The Dark Knight Rises

thedarkknightrises*** ½

3 ½ out of 5

CONTAINS SPOILERS

After the success of The Dark Knight, this film has a lot to live up to. I’ll come straight out and say this isn’t as good, but really the question is does it stand as a film in it’s own right? Yes it does. In fact, if you view it as the concluding part of a trilogy, then it’s excellent.

As the third part in the saga it offers the question of what happens when you have succeeded, when most of what you were fighting for has been solved.  Bruce Wayne is crippled at the beginning of this film, his crime fighting having taken a toll, and he has gone into retirement. Gotham’s crime has been drastically reduced, and it hasn’t been good news for those that tried so hard to make that happen. As one character says of Comissioner Gordon, “He was a war hero, this is peace time.” This being a film, the peaceful time doesn’t last long. If anything, things get worse than ever before.

It is rare in these films that you genuinely belief that the hero is in serious trouble, but that happens several times here. The stakes here are much higher. By the time this film gets going, the whole of Gotham city is threatened, and it only escalates from there, in the last third or so of the film the city has been completely taken over by angry escaped criminals, and the fight for the citizens is one of survival. On top of that, there is a nuclear bomb that is set to go off.  As you might have guessed, the tone of this film is more closer to a blockbuster high octane disaster movie than previously.  There are A LOT of explosions. It can’t really be said that it has a light tone, but the visual look and cinematography is lighter than before.

This film heavily publicised that Catwoman, arguably the most well known of Batman villains other than the Joker, would have a large role in this film, which she does.  In this incarnation she is depicted fairly traditionally, as a classy cat burglar and jewel thief. It doesn’t really bring anything new to the part, but perhaps that was the intention, going back to basics. Of all the depictions of Catwoman, I like Michelle Pfieffer in the Tim Burton directed Batman Returns one best, as in that film and with that performance she was a truly fascinating, so this more by-the-numbers version isn’t quite as good. However, considering what the last big screen version of Catwoman was the disastrous Catwoman film starring Halle Berry (seriously, if you haven’t seen that, don’t waste your time. It’s not even fun to watch as a bad movie), then this one is a definite improvement. Anne Hathaway seems to be enjoying herself. But it’s largely how you’d expect. Anyone familiar with the character will expect her to be a bit of a grey area, morally ambiguous and a bit fickle as to which side of the good/evil fence she is on. This time, while she clearly has fun stealing, ultimately her motive is she turned to a life of crime out of desperation, and now she wants to get out it and start afresh.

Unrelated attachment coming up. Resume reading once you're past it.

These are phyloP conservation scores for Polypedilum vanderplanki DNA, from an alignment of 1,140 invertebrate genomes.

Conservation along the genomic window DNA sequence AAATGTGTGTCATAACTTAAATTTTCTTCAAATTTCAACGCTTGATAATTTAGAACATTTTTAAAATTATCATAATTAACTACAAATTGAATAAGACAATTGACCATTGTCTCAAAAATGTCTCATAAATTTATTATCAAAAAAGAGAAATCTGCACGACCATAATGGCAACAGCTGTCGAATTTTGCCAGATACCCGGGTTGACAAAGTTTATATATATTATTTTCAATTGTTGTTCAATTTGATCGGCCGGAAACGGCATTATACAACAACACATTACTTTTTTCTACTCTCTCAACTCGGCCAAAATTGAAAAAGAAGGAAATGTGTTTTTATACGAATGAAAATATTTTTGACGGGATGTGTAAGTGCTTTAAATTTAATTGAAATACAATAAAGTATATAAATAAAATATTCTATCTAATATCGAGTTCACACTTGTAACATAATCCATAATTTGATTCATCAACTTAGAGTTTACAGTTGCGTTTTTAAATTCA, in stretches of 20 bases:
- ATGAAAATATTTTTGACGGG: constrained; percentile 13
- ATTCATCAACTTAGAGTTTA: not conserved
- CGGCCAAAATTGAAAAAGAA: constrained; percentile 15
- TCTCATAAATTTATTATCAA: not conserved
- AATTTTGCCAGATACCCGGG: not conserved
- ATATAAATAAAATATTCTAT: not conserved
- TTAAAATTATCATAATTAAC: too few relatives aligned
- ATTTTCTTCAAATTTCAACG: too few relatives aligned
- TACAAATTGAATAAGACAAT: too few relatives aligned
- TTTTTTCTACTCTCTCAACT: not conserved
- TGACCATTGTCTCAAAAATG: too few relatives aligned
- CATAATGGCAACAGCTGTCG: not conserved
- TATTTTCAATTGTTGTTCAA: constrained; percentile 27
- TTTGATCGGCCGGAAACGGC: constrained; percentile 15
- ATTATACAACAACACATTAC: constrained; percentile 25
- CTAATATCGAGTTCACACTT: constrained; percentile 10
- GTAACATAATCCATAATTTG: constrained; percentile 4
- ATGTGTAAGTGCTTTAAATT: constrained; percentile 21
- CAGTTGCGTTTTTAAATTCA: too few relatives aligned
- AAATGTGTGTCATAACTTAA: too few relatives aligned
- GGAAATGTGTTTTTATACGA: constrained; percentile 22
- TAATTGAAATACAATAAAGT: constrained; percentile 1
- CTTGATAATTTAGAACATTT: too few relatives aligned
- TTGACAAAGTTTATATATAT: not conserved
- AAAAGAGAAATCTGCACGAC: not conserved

Bane proves a formiddable foe. Physically he is more than a match for Batman, and he seems a real threat. Although I have clearly labelled that this review contains spoilers, I’m going to choose not to reveal some of them because there are some MASSIVE twists in this film. What I will say is that Bane, while he is no dumb hired muscle, turns out to be more of a weapon than a mastermind, and the biggest twist is the indentity of the mastermind. I was kicking myself because when it is revealed, I should have seen it coming.

There are some problems with the film. As with many Batman films it is a little on the long side, the scenes in the hellish underground prison could possibly have been trimmed a little, and the scene with the choir boy singing ‘The Star Spangled Banner’ in a stadium before Bane unleashes hell is a little cringey. But the film manages to wrap everything up well for the whole of the Christopher Nolan version of the Batman saga, and the ending is a very definite end, with a message that a hero should leave on a high with leave a lasting legacy.

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